Jail staff unable to get help from public guardian for mentally ill inmate

The sentencing of a 32-year-old man last Friday raises serious questions about what the Northwest Territories health care system is doing to help homeless people with mental illness caught up in a cycle of petty crime, court and jail.

Caseworker told that it would be up to a year before the file would be reviewed

The sentencing of a 32-year-old man last Friday raises serious questions about what the Northwest Territories health care system is doing to help homeless people with mental illness caught up in a cycle of petty crime, court and jail.

The man was sentenced for breaking into the Black Knight Pub in Yellowknife with intent to steal booze, thereby violating two probation orders he was under.

When Jacob Griep's caseworker didn't hear back from the public guardian for three months, she called to find out what was going on with the referral and was told that it would be up to a year before the file would be reviewed. (CBC)

Jacob Griep has almost 75 criminal convictions, by the judge's count. In the past year alone, he has been convicted six times of stealing from the Black Knight or violating court orders to stay away from it.

As his long criminal record attests, court orders and charges and even jail time haven't done much to deter Griep. Part of the reason for that is that he's mentally ill — he has been diagnosed with schizophrenia and major depression.

In sentencing Griep to 105 days in jail, Judge Robert Gorin noted: "The criminal court process is a very blunt instrument when it comes to dealing with people who have the problems that Mr. Griep has."

But it seems to be the only process available to Griep.

No word from public guardian's office

According to a report filed in court, while Griep was serving time in jail last August, his caseworker submitted a referral to the Office of the Public Guardian.

The public guardian's job is to help family members or close friends take legal control of people who, due to mental illness, brain injury or other issues, cannot look after themselves. In some cases where there are no family members or close friends available or suitable, the public guardian can become the person's guardian.

In the view of many who know him, Griep is the kind of person the Office of the Public Guardian was created to protect.

When Griep's caseworker didn't hear back from the public guardian for three months, she called to find out what was going on with the referral and was told that it would be up to a year before the file would be reviewed.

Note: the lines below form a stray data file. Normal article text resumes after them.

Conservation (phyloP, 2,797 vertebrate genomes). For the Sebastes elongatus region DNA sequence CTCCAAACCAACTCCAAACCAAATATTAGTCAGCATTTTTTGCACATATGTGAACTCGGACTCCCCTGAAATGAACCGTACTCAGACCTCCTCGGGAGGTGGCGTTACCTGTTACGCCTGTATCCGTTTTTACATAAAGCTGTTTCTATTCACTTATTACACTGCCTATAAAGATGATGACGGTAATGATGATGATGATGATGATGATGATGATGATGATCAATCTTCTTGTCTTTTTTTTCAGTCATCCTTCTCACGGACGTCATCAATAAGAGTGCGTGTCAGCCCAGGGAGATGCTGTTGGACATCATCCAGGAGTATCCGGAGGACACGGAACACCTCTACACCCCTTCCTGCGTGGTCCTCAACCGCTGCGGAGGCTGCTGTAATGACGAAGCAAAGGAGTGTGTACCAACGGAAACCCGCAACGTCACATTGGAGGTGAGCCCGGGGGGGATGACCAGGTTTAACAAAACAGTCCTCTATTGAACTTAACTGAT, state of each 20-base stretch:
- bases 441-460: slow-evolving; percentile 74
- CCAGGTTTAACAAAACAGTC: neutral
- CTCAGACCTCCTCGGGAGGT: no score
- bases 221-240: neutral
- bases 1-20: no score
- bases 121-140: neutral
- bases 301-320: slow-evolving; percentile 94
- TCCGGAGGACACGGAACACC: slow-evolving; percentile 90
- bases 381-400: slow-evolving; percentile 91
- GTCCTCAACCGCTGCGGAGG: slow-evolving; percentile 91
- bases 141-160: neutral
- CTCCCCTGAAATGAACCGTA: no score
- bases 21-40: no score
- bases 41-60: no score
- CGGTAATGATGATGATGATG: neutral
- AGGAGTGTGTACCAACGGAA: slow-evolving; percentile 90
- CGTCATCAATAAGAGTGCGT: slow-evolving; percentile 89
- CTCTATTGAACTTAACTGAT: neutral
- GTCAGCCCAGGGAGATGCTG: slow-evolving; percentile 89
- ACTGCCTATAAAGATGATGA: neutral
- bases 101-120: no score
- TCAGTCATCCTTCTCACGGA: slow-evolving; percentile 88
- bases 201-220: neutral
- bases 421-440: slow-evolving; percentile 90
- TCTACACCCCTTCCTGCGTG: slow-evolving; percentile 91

No one in the health and social services department, which includes the Office of the Public Guardian, could explain why it takes so long to review a file. So far the department has also been unable to state how many people are under the protection of the public guardian, or even how many people work in the Office of the Public Guardian.

Health Minister Glen Abernethy refused to do an interview for this story.

Situation not unique

The defence lawyer gave a summary of Griep's background: he was born in Churchill, Man., to an alcoholic mother who drank while she was pregnant with him. (Griep has never been assessed to determine whether that caused any brain damage.) He and his brothers suffered physical abuse and neglect as children.

Griep began drinking when he was 13 years old and never made it past Grade 9. Today he is a homeless adult and, as his criminal record suggests, caught in a cycle of police, court, jail.

Griep's situation is not unique among Yellowknife's homeless, or the homeless of other cities. Lydia Bardak of the John Howard Society said the RCMP in Yellowknife deal with others in the same situation every day.

Bardak said, for many in Griep's circumstances, the cycle of getting arrested and charged, going to court, and then going to jail becomes a way of life.

"It's like, 'OK, now I'll go away to jail for a couple of months, then come out again' — it becomes normalized."

She said living on the streets is a precarious way of life for anyone, but particularly so for those with mental illness or brain injuries.

"These individuals that we're talking about are hugely vulnerable, because they are seriously, chronically and multiply disabled, without family supports or strong community supports, and no housing," said Bardak.

"We need to stop expecting police and courts to deal with it. This is a mental health issue. These are people living with trauma...it's always left to the criminal justice system to deal with it because of the failure of health and social services and housing."​